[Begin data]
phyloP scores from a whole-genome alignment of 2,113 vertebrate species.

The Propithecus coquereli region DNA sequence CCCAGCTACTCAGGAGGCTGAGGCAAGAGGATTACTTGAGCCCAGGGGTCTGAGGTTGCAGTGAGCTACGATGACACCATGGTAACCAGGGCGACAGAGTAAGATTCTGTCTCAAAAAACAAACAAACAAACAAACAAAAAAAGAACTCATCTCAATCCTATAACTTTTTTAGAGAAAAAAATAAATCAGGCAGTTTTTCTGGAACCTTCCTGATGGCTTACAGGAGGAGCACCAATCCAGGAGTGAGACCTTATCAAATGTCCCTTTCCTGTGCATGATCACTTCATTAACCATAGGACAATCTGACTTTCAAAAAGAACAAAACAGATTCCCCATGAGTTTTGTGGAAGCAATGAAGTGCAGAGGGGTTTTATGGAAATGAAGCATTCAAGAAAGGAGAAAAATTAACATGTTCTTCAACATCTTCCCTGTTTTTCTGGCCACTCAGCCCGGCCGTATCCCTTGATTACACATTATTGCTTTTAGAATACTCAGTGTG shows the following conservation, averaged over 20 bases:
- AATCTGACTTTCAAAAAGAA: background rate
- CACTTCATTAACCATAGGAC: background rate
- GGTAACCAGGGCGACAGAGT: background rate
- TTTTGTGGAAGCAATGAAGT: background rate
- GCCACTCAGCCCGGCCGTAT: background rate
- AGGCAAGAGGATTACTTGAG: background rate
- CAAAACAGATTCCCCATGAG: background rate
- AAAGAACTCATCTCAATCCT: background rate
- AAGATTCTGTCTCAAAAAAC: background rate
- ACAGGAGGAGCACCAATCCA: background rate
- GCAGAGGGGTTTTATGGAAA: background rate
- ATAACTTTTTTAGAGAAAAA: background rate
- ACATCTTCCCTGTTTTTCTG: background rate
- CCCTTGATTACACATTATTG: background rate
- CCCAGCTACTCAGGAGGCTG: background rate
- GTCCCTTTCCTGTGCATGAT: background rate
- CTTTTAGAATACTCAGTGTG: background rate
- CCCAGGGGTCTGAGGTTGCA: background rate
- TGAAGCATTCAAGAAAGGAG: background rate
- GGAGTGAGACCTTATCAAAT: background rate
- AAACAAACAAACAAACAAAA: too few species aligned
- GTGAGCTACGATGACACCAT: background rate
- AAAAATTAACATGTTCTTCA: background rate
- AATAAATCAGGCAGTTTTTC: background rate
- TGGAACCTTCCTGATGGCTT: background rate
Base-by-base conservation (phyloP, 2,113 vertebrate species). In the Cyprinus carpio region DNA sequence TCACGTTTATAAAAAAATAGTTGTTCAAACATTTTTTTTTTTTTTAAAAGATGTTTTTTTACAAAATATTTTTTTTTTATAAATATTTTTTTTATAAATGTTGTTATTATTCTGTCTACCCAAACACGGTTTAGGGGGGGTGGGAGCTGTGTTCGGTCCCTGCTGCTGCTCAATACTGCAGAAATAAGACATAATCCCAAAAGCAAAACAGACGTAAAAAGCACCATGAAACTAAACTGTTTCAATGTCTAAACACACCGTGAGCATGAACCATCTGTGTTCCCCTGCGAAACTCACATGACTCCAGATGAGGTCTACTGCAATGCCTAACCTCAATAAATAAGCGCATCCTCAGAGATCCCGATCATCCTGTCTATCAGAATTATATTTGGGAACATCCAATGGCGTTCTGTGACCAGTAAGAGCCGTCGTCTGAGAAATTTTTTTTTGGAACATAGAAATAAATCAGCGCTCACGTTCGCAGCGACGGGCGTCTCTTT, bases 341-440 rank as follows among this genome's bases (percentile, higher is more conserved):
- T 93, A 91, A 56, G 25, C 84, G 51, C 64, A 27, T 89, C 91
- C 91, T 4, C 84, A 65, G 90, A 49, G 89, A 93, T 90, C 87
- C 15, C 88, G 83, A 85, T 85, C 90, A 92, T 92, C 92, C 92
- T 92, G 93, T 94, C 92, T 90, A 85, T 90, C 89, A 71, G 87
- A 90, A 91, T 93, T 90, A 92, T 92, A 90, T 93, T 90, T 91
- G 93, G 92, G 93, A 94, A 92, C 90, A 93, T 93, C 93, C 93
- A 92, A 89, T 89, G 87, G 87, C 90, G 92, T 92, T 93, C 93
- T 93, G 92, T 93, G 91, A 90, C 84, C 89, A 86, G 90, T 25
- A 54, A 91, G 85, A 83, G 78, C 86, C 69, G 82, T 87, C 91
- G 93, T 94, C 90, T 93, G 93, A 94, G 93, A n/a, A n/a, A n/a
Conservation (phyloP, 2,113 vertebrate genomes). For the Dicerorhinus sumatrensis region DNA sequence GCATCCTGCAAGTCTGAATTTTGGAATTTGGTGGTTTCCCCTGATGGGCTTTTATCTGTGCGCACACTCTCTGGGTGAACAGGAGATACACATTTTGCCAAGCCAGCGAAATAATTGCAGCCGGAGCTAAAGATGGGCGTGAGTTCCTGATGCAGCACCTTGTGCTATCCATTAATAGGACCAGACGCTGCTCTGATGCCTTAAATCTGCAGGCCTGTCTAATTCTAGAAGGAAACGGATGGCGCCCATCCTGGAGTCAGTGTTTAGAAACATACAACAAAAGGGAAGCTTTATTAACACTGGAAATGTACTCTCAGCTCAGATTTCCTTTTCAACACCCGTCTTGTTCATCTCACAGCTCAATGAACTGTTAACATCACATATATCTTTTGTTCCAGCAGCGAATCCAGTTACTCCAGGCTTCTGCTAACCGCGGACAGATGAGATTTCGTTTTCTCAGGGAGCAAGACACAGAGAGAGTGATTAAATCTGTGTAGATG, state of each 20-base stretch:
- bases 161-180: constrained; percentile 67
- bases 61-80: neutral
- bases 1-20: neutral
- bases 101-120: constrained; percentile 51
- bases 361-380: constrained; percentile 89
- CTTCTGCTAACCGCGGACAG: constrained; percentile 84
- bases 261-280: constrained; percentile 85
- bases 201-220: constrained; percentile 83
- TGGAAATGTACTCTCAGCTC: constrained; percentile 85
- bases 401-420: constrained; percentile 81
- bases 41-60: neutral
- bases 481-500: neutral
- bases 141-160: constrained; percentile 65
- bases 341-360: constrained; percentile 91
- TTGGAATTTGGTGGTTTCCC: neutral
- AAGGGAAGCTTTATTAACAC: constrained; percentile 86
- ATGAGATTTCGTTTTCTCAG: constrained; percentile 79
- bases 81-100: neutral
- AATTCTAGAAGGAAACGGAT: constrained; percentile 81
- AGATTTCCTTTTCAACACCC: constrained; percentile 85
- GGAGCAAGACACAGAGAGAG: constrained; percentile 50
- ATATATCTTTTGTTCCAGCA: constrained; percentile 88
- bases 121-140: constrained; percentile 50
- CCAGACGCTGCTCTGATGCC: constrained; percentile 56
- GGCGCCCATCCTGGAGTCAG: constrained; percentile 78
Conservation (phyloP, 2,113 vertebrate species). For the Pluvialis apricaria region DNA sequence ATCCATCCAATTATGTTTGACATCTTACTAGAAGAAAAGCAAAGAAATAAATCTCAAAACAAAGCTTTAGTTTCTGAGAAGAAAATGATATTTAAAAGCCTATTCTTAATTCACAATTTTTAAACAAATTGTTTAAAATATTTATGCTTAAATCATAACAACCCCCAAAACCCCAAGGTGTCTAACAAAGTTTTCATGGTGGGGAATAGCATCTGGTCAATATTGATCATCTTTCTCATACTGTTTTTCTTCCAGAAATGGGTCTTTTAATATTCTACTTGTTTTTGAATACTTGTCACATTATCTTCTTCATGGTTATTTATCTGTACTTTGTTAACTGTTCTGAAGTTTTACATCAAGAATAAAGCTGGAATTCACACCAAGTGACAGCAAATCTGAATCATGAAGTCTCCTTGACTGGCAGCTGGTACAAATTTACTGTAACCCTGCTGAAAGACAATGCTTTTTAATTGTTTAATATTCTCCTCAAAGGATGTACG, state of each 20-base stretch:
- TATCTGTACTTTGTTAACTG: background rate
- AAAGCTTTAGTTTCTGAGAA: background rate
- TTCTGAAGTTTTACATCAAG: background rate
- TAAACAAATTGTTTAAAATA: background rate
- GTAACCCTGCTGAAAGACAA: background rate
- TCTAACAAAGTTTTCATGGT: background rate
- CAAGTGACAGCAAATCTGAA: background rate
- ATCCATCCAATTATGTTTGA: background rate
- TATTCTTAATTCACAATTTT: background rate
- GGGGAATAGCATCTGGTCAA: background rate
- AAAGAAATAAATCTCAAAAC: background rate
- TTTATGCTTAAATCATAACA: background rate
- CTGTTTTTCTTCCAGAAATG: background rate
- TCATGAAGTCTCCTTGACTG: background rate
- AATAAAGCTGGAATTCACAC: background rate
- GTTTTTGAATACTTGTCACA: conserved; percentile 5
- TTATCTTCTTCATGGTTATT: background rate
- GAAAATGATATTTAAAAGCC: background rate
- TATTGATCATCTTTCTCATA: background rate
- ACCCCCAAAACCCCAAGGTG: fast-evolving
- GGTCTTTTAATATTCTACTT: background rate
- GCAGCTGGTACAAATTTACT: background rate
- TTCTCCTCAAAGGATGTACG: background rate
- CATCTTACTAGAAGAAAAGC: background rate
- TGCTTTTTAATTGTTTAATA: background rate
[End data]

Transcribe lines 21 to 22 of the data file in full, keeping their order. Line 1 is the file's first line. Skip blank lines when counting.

- TGAAGCATTCAAGAAAGGAG: background rate
- GGAGTGAGACCTTATCAAAT: background rate